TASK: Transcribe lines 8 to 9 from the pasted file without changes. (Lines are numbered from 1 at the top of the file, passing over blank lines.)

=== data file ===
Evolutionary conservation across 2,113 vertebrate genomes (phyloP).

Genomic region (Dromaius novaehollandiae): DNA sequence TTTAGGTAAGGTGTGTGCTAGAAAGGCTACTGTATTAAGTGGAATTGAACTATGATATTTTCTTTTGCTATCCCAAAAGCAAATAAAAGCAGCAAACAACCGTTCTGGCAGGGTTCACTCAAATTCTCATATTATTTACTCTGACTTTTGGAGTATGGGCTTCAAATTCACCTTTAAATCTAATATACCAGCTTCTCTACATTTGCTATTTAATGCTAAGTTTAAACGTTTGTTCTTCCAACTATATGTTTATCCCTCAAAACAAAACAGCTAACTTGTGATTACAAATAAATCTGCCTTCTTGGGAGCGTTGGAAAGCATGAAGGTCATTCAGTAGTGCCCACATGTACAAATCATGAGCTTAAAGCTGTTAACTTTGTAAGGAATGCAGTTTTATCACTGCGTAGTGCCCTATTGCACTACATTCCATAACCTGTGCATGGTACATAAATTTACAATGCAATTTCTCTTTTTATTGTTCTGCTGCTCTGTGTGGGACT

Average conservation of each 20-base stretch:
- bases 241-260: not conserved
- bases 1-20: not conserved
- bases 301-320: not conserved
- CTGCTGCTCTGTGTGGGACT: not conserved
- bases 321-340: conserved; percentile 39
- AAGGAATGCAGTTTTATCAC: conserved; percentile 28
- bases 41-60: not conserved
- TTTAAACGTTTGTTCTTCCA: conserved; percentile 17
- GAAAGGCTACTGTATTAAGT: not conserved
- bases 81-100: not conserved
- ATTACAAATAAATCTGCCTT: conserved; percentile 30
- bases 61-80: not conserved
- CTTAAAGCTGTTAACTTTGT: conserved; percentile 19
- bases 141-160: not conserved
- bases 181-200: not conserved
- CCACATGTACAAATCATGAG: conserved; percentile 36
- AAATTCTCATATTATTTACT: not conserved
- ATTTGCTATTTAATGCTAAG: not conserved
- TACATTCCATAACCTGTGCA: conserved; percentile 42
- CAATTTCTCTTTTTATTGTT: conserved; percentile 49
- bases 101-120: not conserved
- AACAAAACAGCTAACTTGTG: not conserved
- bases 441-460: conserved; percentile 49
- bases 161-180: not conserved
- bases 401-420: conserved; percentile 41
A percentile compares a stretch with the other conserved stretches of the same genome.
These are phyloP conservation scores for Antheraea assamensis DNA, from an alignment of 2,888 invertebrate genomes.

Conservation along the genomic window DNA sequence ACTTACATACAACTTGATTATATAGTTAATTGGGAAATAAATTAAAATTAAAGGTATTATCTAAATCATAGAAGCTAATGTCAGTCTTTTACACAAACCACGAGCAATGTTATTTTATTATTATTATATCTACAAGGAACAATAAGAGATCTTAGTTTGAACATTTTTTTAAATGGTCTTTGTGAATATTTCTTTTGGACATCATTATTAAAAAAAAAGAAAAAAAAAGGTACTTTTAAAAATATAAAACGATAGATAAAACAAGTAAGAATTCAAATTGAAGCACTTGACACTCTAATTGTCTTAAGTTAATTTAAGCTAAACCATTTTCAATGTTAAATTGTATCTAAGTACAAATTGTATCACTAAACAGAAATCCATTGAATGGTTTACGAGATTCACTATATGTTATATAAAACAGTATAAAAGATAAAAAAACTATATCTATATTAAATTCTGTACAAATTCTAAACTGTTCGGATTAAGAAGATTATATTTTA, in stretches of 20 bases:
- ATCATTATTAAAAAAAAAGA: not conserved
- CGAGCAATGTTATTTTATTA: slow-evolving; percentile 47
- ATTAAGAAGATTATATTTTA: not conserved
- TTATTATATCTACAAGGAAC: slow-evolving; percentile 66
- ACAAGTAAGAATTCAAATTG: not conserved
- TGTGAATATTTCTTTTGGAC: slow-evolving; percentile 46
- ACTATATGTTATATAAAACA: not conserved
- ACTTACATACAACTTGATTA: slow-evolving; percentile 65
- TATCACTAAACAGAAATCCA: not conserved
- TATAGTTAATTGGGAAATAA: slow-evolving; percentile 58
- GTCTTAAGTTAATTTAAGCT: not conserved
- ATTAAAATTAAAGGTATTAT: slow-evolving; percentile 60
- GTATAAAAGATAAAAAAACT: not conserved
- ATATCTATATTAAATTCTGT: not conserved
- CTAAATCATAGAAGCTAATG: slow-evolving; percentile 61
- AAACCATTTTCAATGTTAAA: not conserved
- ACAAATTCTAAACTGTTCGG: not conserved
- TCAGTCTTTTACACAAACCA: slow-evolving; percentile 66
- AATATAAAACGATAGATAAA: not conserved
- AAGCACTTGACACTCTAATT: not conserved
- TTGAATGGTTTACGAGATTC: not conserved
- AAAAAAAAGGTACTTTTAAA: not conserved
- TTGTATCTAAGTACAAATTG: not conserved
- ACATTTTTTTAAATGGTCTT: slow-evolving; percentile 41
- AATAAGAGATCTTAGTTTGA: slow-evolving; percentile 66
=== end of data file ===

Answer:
- bases 321-340: conserved; percentile 39
- AAGGAATGCAGTTTTATCAC: conserved; percentile 28